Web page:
It is noteworthy that Trump did not create his incredible “base;”  he simply took advantage of his “birther” handiwork and then tapped into the same people as “his base.”  That base has longed for  bloodshed against the “opposition” since 2008 because it overwhelmingly elected an African American man to be their President. That thirst for civil war, or the so-called second revolution, only increased exponentially throughout President Barack Obama’s tenure in the White House. Trump did not have to do much more than embrace, and then incite, the racists and evangelical extremists during his particularly nasty campaign rallies.

Decent Americans should not underestimate the threat of violence from Trump’s “base.” Since the presidential campaign onward there have been honest-to-dog warnings that opposing Trump, or his policies, was courting danger in the form of violence. One member of Trump’s inner circle, Roger Stone, warned just a few months ago, and for the second time, that “blood will flow in the streets of America with an insurrection like you have never seen if President Trump is impeached.”

Stone specifically noted that any politician who joined the effort or called for removing Trump from the White House “would be endangering their own life.” Media Matters reported that Trump told conspiracy theorist Alex Jones that “he ‘really liked’ [Roger] Stone’s comment” negating any absurd claim that Trump’s “warning” was referring to his base as an electoral “threat.” He was sending a clear message to his supporters who have already threatened incredible bloodshed against the “opposition” if they think their messiah is in danger; it is precisely why Trump called the opposition “very dangerous for the country.”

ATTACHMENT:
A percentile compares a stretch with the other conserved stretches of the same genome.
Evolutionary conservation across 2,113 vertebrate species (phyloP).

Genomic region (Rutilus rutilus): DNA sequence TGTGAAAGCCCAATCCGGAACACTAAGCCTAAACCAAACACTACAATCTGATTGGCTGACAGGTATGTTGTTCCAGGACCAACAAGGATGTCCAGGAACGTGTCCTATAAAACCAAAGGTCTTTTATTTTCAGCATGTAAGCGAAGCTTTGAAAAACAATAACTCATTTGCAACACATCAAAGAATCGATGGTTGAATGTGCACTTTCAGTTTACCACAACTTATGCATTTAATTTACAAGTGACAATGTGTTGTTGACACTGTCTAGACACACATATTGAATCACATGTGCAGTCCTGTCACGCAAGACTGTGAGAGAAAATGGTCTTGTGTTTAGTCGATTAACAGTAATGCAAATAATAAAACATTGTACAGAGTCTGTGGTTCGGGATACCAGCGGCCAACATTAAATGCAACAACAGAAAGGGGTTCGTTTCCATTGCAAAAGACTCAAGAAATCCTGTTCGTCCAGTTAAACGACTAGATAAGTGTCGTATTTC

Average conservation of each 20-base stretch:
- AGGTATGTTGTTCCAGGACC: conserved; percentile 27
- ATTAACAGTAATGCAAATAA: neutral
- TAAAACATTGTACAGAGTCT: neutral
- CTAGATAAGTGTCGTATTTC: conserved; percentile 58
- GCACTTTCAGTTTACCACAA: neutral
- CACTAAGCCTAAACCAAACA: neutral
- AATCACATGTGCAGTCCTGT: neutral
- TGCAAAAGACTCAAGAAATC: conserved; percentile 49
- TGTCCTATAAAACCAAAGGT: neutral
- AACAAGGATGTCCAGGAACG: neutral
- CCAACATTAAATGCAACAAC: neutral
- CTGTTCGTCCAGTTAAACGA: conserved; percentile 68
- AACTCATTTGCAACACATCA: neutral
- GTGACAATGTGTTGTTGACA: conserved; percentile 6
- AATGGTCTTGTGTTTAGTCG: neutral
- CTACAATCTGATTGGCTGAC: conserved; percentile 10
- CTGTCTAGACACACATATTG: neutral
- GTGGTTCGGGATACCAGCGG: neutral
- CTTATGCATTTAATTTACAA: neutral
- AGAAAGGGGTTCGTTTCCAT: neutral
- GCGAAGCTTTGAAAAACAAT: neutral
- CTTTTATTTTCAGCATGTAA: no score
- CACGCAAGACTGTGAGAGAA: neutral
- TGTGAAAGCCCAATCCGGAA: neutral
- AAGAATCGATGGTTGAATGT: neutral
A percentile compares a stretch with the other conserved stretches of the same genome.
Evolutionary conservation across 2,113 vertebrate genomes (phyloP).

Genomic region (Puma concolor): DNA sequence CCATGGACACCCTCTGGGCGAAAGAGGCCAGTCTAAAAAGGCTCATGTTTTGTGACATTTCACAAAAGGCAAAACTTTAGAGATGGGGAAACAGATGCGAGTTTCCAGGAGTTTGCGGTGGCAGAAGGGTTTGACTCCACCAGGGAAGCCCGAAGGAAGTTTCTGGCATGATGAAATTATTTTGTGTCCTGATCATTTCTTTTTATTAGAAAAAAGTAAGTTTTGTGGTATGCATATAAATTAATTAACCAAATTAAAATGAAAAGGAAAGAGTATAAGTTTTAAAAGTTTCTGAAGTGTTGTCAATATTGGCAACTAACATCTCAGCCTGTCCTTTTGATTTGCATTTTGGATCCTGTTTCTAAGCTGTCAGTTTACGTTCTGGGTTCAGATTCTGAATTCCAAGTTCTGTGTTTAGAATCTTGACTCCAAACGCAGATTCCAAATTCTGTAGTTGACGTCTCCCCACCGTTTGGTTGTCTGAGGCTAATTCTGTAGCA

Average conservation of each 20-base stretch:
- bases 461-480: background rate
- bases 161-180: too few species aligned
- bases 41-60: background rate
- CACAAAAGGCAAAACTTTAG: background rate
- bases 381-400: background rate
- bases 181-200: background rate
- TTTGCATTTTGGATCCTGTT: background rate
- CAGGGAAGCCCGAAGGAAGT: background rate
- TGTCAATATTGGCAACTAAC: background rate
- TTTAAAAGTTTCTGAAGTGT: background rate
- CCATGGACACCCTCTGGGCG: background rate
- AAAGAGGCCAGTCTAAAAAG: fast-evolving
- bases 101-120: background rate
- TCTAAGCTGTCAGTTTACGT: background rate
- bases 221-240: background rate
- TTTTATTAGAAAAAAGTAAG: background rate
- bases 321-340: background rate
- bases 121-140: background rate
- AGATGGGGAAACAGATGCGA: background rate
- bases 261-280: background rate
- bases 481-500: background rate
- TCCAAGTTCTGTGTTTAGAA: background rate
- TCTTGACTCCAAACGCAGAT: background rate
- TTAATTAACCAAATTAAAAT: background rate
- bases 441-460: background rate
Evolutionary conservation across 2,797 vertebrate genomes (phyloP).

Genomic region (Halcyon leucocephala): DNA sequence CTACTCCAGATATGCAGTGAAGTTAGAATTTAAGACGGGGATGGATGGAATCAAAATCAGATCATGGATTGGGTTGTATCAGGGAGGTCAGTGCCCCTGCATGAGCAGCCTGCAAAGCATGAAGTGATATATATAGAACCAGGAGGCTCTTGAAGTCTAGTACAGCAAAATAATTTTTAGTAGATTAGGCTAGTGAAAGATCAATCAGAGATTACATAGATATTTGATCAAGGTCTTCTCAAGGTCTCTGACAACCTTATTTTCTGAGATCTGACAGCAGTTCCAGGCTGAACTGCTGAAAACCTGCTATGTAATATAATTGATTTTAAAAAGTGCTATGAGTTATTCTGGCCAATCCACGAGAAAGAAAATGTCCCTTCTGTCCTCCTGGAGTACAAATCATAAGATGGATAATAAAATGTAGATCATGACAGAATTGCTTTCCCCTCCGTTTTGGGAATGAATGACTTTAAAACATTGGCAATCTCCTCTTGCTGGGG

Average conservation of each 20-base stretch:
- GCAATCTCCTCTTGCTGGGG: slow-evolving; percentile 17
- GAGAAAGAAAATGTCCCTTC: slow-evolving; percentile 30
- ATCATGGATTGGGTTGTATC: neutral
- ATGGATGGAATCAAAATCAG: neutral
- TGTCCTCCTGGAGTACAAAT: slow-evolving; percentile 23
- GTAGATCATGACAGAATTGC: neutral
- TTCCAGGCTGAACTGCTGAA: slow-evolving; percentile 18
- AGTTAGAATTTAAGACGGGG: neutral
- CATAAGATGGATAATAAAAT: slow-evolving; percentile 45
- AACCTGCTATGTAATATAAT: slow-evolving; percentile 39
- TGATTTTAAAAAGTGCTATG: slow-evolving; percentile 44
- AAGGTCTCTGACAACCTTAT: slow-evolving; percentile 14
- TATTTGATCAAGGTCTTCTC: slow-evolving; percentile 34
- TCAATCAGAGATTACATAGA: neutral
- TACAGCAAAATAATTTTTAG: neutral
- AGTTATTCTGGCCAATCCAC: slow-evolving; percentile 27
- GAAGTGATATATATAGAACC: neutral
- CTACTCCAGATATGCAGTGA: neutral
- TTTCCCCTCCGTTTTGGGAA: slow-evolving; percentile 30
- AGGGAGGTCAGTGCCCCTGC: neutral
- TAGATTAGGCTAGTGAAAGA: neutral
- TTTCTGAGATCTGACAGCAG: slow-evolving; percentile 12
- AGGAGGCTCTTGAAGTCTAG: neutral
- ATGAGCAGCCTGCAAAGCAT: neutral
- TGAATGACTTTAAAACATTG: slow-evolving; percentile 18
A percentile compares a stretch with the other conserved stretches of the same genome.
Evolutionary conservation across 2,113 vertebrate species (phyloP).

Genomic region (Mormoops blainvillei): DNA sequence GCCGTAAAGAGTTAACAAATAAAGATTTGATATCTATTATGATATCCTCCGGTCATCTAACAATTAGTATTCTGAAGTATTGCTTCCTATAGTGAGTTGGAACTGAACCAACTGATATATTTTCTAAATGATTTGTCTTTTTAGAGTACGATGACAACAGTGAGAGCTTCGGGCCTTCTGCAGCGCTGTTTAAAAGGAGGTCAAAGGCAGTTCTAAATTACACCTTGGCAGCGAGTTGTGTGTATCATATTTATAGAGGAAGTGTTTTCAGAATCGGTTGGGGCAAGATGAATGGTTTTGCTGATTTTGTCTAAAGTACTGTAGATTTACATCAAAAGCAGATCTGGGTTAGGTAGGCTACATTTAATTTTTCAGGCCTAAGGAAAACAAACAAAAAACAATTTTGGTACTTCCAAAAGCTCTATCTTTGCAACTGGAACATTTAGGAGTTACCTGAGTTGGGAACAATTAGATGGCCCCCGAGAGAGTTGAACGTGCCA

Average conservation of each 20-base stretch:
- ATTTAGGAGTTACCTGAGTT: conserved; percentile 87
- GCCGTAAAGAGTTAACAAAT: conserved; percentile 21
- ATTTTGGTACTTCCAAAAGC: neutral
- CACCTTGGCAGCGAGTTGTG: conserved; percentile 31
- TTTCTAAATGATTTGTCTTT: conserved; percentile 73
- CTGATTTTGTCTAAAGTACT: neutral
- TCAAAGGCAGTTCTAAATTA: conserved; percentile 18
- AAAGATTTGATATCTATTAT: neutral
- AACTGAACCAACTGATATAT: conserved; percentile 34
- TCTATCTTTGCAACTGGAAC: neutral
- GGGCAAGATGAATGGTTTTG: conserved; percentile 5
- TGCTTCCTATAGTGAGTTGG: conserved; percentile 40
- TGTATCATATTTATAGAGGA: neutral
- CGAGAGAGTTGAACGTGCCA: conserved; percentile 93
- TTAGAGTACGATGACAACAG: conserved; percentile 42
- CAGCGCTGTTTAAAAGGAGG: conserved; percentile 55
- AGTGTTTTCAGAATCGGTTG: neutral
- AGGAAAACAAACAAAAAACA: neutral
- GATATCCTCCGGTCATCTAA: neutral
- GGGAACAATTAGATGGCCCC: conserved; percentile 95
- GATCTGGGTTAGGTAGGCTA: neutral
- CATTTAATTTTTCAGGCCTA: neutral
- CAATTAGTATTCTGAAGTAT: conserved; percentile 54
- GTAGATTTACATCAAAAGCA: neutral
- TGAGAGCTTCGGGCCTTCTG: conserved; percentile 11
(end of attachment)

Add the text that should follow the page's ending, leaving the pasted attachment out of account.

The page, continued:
There is nothing abnormal about Trump issuing threats against anyone he considers “the opposition,” it is just what bullies do as a matter of course. However, it is beyond the pale that the leader of the Executive Branch of government is issuing warnings against the opposition that “they just better take it easy” with their “words and ideas” or face the wrath of “his incredible base.

Unlike the dictators Trump wants to emulate, he is restrained from unleashing the military on “the opposition” for some extrajudicial justice; at least thus far. He has, in fact, promoted the idea that “due process” does not comport with his style of “governance.” So instead he will rely on his “incredible base” to do his dirty work against other Americans who dare to exercise their Constitutional right of free speech and condemn the dirty fascist in the White House.  As noted above, this is not the first time Trump sent his “base” a message regarding their craving for violence and bloodshed against other Americans. All because they refuse to submit to the corrupt and barbaric savage in the White House or the dictates of his racist and theocratic sycophants.